Composition of the Wine
Starting with a good wine is key to your wine aging and finishing success. Starting with a faulted wine will result in an uphill battle. Always pay attention to your fermentations and cleanliness in your home winery. If you have a wine with negative characteristics, get it tested to see what exactly is going on. Some suppliers offer sensory tests, there are also companies that can give you the chemical breakdown of your wine that you can utilize. Sometimes a little micro-oxidation is exactly what the doctor ordered. Other times you might need to introduce a chemical over time to help clean up what’s going on.
The wine needs to be stable — meaning proper SO2 binding, pH levels, cold stability (tartrate stability), heat stability (protein haze), combination of tannin molecules (“polymerization”), and the combination of color molecules (“polymerization”), and stabilization of color. Adjusting and aging your wine properly helps ensure that your wine stays safe in the bottle.
Benefits of Bulk Aging
There are many benefits to aging your wine in bulk. One, is the ability to correct a problem. Do not bottle your wine until you have removed faults and flaws. If you have bitter or astringent tannins in a young red wine, you can bench test fining trials.
The second is the stylistic choices you get to play with and experiment with. All wines will evolve and release more complex flavors and aromas over time. Depending on if you decide to do any oak infusions or age in an oak barrel, these practices will help impart interesting and complex flavors to your wine. Conversely, if you decide to age in a stainless tank or glass, your wine will contain a bright freshness.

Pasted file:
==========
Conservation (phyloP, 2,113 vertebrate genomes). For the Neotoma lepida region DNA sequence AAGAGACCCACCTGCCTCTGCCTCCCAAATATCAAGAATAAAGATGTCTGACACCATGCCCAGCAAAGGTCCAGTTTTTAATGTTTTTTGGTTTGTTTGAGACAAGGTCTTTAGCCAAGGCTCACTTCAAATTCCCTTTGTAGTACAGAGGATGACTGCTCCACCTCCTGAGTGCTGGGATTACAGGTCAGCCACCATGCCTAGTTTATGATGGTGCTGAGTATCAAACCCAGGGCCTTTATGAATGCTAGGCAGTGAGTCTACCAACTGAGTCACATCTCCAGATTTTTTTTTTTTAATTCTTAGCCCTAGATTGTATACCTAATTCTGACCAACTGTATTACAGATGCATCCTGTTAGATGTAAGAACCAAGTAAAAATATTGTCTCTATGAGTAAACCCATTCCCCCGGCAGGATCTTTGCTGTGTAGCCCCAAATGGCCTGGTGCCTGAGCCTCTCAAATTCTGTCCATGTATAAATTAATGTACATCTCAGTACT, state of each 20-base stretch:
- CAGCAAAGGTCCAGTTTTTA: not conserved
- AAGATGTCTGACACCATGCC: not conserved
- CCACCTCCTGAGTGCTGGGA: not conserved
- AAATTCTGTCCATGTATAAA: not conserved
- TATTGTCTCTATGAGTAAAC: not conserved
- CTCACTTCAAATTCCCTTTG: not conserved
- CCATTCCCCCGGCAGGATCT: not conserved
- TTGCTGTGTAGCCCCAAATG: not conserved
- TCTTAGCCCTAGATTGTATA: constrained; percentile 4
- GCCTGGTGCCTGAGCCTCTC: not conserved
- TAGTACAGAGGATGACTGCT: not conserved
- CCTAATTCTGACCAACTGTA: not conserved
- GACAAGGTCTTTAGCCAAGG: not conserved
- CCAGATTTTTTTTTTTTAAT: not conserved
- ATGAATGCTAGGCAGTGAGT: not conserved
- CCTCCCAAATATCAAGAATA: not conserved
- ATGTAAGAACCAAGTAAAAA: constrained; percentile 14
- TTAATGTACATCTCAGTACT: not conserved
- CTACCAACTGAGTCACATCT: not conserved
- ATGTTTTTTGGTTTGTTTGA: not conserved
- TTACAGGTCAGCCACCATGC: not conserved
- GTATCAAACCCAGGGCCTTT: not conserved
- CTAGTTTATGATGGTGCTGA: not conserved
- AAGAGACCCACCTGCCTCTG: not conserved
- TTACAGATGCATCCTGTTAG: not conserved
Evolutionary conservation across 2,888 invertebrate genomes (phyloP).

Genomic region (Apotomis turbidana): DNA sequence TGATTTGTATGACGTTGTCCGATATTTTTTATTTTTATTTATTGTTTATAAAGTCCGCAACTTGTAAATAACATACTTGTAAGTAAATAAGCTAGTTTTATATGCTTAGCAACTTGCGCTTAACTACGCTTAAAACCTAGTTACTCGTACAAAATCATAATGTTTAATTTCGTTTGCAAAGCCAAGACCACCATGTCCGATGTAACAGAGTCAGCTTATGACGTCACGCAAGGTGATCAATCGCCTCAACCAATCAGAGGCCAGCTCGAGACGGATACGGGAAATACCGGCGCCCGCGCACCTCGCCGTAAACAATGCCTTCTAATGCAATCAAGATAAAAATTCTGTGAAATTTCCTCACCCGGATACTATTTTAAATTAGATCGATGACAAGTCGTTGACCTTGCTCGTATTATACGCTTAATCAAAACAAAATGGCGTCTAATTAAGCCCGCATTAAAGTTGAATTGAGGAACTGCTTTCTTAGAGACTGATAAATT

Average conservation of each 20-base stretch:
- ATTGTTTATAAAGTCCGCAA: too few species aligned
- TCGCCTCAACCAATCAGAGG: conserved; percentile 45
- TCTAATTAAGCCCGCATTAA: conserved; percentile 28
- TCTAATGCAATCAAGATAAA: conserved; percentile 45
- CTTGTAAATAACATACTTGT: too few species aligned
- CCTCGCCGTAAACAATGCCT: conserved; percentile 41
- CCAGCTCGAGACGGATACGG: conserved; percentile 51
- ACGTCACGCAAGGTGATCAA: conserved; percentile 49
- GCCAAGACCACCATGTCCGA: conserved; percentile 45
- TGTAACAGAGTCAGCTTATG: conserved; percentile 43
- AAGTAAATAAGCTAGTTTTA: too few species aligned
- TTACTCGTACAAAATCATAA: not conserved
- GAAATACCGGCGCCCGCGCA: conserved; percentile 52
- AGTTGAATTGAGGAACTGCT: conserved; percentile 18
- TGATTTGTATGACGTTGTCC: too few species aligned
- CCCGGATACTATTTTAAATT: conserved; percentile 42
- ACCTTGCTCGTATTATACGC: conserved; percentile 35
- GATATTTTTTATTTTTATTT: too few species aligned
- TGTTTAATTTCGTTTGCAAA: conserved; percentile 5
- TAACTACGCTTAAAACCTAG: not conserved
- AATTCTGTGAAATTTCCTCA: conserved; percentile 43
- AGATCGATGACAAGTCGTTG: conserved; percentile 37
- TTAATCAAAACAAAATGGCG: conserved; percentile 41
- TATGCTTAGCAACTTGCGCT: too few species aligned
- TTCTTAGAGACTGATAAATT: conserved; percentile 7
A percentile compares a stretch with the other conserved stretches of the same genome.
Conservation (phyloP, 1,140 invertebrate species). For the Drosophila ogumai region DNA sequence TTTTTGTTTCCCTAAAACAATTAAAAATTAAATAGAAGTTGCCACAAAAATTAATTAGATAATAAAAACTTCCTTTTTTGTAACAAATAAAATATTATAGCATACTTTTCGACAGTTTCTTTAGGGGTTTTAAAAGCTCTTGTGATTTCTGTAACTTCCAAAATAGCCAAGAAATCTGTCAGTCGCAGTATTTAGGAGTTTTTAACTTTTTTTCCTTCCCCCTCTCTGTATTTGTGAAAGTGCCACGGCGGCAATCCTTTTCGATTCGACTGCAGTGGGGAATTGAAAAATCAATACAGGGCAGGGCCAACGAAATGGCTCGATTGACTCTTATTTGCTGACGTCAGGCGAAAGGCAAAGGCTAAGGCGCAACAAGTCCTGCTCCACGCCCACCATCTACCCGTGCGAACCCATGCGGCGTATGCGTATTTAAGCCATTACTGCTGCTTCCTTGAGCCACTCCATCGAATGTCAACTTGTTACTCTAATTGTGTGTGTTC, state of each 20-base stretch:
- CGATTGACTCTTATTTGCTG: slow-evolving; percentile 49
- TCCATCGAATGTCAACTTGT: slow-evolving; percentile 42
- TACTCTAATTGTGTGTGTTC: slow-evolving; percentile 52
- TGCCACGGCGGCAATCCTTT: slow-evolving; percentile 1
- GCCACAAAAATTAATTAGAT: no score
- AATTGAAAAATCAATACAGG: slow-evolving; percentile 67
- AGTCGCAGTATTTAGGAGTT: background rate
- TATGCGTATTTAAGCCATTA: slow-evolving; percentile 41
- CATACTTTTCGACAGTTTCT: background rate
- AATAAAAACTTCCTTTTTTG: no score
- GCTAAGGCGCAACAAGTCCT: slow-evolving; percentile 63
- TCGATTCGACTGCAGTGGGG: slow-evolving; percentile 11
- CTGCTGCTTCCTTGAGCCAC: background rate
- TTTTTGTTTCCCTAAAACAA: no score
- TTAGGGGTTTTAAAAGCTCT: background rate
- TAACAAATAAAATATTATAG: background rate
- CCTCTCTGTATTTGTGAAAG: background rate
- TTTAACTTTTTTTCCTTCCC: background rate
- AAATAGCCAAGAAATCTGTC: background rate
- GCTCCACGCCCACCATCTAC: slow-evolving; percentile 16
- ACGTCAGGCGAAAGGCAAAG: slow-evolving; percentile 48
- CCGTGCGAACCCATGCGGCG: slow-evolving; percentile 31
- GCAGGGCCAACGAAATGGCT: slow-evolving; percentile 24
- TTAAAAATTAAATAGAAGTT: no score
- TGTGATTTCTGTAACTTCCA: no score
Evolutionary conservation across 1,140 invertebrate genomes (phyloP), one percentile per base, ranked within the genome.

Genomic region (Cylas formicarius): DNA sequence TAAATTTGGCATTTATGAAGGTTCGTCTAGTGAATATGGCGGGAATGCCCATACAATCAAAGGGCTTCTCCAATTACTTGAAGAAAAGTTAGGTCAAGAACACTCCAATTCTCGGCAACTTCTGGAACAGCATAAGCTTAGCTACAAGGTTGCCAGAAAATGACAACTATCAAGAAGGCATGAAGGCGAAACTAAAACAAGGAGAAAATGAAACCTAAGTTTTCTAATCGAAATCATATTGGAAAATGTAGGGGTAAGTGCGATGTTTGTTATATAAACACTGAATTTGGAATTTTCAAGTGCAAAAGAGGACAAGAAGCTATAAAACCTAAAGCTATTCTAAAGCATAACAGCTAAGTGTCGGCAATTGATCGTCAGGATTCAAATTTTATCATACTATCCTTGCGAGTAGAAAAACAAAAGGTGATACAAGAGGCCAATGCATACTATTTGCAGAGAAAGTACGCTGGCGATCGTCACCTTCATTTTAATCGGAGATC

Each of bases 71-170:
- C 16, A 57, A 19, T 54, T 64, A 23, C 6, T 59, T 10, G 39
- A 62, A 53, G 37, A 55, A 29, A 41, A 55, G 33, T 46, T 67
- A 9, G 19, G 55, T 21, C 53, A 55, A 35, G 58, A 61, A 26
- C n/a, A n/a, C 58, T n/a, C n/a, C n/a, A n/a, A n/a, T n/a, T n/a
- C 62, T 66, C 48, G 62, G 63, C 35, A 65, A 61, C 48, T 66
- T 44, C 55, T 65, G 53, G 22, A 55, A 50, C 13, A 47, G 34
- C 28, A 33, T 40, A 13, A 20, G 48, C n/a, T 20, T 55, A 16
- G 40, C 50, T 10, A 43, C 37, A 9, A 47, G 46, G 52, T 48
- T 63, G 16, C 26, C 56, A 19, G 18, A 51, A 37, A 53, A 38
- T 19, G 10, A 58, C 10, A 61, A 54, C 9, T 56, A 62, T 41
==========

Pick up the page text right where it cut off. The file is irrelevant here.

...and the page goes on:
The third benefit is that it allows for blending possibilities with other wines. This is one of the most fun parts about winemaking, in my opinion. If you age your wine you have time to do bench trials and figure out ways to try to impart more complexity in your wine by blending other wines in your cellar. The goal of aging is to increase complexity in your wine and you have a lot of options to play with to introduce complexities.
There are a few options you can try when aging your wine in glass. However, if you are aging your wine in glass you want to keep in mind that you want to keep your wine away from the light. Too much light in your cellar can impact the color saturation of your wine. Whatever option you choose, always top off your storage vessel to avoid oxidation.